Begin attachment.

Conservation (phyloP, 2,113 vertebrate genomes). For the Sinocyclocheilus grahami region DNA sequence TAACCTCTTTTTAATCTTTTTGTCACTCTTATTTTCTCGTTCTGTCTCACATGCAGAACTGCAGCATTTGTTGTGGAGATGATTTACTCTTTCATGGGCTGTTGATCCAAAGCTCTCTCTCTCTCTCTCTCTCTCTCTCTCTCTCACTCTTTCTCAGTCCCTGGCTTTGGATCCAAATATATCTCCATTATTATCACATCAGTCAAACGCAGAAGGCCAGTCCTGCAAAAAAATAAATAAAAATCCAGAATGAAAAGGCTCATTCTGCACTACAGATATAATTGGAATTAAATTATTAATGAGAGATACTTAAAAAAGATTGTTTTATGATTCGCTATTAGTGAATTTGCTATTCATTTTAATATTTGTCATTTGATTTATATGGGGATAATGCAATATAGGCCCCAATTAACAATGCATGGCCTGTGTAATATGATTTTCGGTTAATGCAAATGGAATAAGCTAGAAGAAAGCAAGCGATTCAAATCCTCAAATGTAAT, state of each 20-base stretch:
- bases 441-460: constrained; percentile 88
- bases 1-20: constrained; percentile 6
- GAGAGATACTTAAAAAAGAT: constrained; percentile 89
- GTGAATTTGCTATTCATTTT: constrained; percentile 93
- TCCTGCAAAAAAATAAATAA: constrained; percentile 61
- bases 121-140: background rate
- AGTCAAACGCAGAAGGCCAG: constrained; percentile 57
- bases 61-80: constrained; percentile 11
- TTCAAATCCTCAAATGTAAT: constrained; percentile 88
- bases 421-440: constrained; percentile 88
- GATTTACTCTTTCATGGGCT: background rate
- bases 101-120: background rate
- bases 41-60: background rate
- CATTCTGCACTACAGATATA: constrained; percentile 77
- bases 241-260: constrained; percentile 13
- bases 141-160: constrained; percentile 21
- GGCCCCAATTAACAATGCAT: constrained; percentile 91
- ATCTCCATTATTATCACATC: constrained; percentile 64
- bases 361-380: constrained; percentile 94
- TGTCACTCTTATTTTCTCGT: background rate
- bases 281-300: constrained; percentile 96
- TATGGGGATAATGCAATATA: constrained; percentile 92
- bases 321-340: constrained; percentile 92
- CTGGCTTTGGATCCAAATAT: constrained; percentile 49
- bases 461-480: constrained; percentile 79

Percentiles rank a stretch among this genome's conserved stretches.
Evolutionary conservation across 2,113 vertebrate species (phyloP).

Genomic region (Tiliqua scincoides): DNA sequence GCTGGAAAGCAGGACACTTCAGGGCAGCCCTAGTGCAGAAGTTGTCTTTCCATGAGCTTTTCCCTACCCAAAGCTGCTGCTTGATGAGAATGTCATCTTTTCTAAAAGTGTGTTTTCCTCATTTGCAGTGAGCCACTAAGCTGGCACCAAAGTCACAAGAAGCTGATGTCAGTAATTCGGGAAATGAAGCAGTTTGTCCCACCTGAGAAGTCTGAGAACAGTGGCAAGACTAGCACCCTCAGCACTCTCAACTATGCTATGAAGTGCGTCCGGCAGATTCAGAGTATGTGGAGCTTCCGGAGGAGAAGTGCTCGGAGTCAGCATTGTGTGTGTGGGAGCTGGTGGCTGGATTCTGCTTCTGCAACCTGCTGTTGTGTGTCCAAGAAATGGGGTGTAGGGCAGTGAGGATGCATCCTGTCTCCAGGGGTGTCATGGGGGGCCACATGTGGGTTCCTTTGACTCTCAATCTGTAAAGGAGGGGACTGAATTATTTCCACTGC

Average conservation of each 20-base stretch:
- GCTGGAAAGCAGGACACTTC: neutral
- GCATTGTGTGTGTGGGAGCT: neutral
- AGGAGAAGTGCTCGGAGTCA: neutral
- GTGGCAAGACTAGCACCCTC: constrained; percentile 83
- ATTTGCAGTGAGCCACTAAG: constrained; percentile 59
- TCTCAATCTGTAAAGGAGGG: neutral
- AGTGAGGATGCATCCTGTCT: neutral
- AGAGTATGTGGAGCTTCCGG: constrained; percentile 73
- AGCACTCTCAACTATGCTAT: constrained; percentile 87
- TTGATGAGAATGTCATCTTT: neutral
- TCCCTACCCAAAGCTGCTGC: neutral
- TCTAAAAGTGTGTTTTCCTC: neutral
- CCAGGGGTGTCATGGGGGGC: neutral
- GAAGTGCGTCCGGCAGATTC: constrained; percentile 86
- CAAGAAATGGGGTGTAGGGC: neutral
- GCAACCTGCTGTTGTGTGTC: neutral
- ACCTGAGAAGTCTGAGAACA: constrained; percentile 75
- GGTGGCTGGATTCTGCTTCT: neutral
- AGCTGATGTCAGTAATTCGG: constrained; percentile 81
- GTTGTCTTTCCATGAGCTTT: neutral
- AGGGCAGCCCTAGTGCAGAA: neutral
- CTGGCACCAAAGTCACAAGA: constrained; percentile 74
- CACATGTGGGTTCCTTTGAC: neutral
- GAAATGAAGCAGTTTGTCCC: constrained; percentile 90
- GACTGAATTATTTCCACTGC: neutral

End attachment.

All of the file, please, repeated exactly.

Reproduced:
Conservation (phyloP, 2,113 vertebrate genomes). For the Sinocyclocheilus grahami region DNA sequence TAACCTCTTTTTAATCTTTTTGTCACTCTTATTTTCTCGTTCTGTCTCACATGCAGAACTGCAGCATTTGTTGTGGAGATGATTTACTCTTTCATGGGCTGTTGATCCAAAGCTCTCTCTCTCTCTCTCTCTCTCTCTCTCTCTCACTCTTTCTCAGTCCCTGGCTTTGGATCCAAATATATCTCCATTATTATCACATCAGTCAAACGCAGAAGGCCAGTCCTGCAAAAAAATAAATAAAAATCCAGAATGAAAAGGCTCATTCTGCACTACAGATATAATTGGAATTAAATTATTAATGAGAGATACTTAAAAAAGATTGTTTTATGATTCGCTATTAGTGAATTTGCTATTCATTTTAATATTTGTCATTTGATTTATATGGGGATAATGCAATATAGGCCCCAATTAACAATGCATGGCCTGTGTAATATGATTTTCGGTTAATGCAAATGGAATAAGCTAGAAGAAAGCAAGCGATTCAAATCCTCAAATGTAAT, state of each 20-base stretch:
- bases 441-460: constrained; percentile 88
- bases 1-20: constrained; percentile 6
- GAGAGATACTTAAAAAAGAT: constrained; percentile 89
- GTGAATTTGCTATTCATTTT: constrained; percentile 93
- TCCTGCAAAAAAATAAATAA: constrained; percentile 61
- bases 121-140: background rate
- AGTCAAACGCAGAAGGCCAG: constrained; percentile 57
- bases 61-80: constrained; percentile 11
- TTCAAATCCTCAAATGTAAT: constrained; percentile 88
- bases 421-440: constrained; percentile 88
- GATTTACTCTTTCATGGGCT: background rate
- bases 101-120: background rate
- bases 41-60: background rate
- CATTCTGCACTACAGATATA: constrained; percentile 77
- bases 241-260: constrained; percentile 13
- bases 141-160: constrained; percentile 21
- GGCCCCAATTAACAATGCAT: constrained; percentile 91
- ATCTCCATTATTATCACATC: constrained; percentile 64
- bases 361-380: constrained; percentile 94
- TGTCACTCTTATTTTCTCGT: background rate
- bases 281-300: constrained; percentile 96
- TATGGGGATAATGCAATATA: constrained; percentile 92
- bases 321-340: constrained; percentile 92
- CTGGCTTTGGATCCAAATAT: constrained; percentile 49
- bases 461-480: constrained; percentile 79

Percentiles rank a stretch among this genome's conserved stretches.
Evolutionary conservation across 2,113 vertebrate species (phyloP).

Genomic region (Tiliqua scincoides): DNA sequence GCTGGAAAGCAGGACACTTCAGGGCAGCCCTAGTGCAGAAGTTGTCTTTCCATGAGCTTTTCCCTACCCAAAGCTGCTGCTTGATGAGAATGTCATCTTTTCTAAAAGTGTGTTTTCCTCATTTGCAGTGAGCCACTAAGCTGGCACCAAAGTCACAAGAAGCTGATGTCAGTAATTCGGGAAATGAAGCAGTTTGTCCCACCTGAGAAGTCTGAGAACAGTGGCAAGACTAGCACCCTCAGCACTCTCAACTATGCTATGAAGTGCGTCCGGCAGATTCAGAGTATGTGGAGCTTCCGGAGGAGAAGTGCTCGGAGTCAGCATTGTGTGTGTGGGAGCTGGTGGCTGGATTCTGCTTCTGCAACCTGCTGTTGTGTGTCCAAGAAATGGGGTGTAGGGCAGTGAGGATGCATCCTGTCTCCAGGGGTGTCATGGGGGGCCACATGTGGGTTCCTTTGACTCTCAATCTGTAAAGGAGGGGACTGAATTATTTCCACTGC

Average conservation of each 20-base stretch:
- GCTGGAAAGCAGGACACTTC: neutral
- GCATTGTGTGTGTGGGAGCT: neutral
- AGGAGAAGTGCTCGGAGTCA: neutral
- GTGGCAAGACTAGCACCCTC: constrained; percentile 83
- ATTTGCAGTGAGCCACTAAG: constrained; percentile 59
- TCTCAATCTGTAAAGGAGGG: neutral
- AGTGAGGATGCATCCTGTCT: neutral
- AGAGTATGTGGAGCTTCCGG: constrained; percentile 73
- AGCACTCTCAACTATGCTAT: constrained; percentile 87
- TTGATGAGAATGTCATCTTT: neutral
- TCCCTACCCAAAGCTGCTGC: neutral
- TCTAAAAGTGTGTTTTCCTC: neutral
- CCAGGGGTGTCATGGGGGGC: neutral
- GAAGTGCGTCCGGCAGATTC: constrained; percentile 86
- CAAGAAATGGGGTGTAGGGC: neutral
- GCAACCTGCTGTTGTGTGTC: neutral
- ACCTGAGAAGTCTGAGAACA: constrained; percentile 75
- GGTGGCTGGATTCTGCTTCT: neutral
- AGCTGATGTCAGTAATTCGG: constrained; percentile 81
- GTTGTCTTTCCATGAGCTTT: neutral
- AGGGCAGCCCTAGTGCAGAA: neutral
- CTGGCACCAAAGTCACAAGA: constrained; percentile 74
- CACATGTGGGTTCCTTTGAC: neutral
- GAAATGAAGCAGTTTGTCCC: constrained; percentile 90
- GACTGAATTATTTCCACTGC: neutral